Thursday, February 5, 2009

Peace, Locomotion by Jacqueline Woodson

Abstract: Through letters to his little sister, who is living in a different foster home, sixth-grader Lonnie, also known as "Locomotion," keeps a record of their lives while they are apart, describing his own foster family, including his foster brother who returns home after losing a leg in the Iraq War.

Publisher: G.P. Putnam's Sons, 134 p.


Teresa said...

Woodson's portrayal of this sensitive young man deeply moved me, to the point of tears. This isn't a sad story though. It is hope-filled and bittersweet and joyful and thought-provoking. Woodson is a master of not tying things together too neatly. She writes life and in an age-appropriate voice.

Jen said...

Okay, I have cried while reading books before, but I can't remember a book that touched me the way Peace, Locomotion did. Ian came out to make sure I was OK! I didn't feel that reading (or rereading) Locomotion was necessary for reading this book. I also was pleasantly surprised that this book was such an even complement to its predecessor. (I know, strike that from the record.)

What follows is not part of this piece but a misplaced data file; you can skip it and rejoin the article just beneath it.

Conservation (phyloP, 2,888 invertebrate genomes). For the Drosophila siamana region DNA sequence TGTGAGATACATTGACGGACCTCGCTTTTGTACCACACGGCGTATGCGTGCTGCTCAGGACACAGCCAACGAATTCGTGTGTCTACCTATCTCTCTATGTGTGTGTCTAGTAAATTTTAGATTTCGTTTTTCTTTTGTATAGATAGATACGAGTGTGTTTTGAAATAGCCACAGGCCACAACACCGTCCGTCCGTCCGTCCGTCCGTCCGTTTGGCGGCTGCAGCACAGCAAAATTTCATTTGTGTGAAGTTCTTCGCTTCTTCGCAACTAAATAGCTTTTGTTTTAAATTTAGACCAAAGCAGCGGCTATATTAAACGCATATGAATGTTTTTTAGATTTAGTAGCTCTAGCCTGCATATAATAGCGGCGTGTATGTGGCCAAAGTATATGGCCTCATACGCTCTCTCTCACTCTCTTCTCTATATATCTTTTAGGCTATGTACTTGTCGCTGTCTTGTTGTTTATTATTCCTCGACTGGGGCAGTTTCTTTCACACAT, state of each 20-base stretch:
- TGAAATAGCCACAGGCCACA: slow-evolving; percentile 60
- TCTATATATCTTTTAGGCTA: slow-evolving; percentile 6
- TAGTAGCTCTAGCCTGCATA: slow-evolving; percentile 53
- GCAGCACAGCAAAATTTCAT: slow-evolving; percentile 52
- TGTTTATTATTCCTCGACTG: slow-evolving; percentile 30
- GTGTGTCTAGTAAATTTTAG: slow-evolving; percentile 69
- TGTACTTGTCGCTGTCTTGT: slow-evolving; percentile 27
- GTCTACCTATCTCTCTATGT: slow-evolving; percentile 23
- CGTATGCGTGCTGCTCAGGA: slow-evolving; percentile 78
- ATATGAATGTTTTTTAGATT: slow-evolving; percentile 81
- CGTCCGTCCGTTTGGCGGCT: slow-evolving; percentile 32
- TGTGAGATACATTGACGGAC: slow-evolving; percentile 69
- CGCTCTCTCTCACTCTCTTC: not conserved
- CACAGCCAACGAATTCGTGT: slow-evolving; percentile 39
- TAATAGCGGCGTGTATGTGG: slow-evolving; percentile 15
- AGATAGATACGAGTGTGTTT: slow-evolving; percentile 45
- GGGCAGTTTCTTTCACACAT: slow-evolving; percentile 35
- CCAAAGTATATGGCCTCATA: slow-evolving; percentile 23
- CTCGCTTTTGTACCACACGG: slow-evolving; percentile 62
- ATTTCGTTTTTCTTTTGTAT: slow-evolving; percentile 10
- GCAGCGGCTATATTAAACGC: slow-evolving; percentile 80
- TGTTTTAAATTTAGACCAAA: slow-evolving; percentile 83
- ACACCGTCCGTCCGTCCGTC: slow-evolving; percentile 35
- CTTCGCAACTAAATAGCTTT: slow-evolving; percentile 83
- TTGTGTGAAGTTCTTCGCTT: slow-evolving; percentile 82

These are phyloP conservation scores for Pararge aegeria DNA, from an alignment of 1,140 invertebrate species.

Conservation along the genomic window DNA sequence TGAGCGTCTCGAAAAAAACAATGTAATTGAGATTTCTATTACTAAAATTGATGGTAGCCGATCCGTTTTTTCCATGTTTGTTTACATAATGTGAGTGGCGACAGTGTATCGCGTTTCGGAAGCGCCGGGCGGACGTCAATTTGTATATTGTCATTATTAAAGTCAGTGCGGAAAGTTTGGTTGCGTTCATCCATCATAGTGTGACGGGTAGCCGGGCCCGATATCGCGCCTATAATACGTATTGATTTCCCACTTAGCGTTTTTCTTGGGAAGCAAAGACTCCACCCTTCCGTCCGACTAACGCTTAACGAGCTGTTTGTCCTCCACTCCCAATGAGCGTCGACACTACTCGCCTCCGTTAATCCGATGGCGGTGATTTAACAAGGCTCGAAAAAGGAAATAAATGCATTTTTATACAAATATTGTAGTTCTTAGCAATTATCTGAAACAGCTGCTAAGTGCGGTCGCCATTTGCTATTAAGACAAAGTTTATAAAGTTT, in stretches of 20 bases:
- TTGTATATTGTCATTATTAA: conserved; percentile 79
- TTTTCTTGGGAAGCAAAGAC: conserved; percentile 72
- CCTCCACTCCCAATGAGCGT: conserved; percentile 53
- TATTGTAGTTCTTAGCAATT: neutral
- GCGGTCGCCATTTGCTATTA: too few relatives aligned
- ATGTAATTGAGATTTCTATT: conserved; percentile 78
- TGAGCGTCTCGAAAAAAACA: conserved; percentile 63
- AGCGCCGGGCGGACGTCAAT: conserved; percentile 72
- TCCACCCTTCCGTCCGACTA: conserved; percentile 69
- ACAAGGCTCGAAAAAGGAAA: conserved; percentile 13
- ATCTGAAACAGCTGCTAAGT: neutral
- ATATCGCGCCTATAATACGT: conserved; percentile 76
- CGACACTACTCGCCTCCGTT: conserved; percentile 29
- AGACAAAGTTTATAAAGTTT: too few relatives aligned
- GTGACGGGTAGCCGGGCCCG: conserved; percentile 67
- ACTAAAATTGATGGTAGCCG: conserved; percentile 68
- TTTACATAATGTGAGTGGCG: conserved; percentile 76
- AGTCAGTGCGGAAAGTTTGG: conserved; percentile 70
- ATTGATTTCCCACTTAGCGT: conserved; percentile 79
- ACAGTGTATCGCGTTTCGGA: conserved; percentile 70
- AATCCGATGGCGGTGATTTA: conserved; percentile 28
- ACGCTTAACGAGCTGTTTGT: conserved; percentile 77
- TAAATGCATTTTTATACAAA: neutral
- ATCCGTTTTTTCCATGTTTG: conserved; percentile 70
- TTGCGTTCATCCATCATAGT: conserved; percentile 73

The characters of this book sat down beside me as I read it and handed me tissues. They understood all too well the flood of emotions this book can create, and the continuing discussions I want to have over coffee. Now.

Peace, Locomotion brought so many raw emotions to the surface. I could palpably feel the love and the strong and forging bonds in these pages. Regardless of how I feel about the war, the crush of feelings woven throughout the story arcs dovetailed seamlessly with each other and showed real growth in the main character. And the strong familial bonds between the siblings themselves and their first and subsequent families gave me such hope. I had to hug my sleeping daughters. Bravo, Jacqueline Woodson.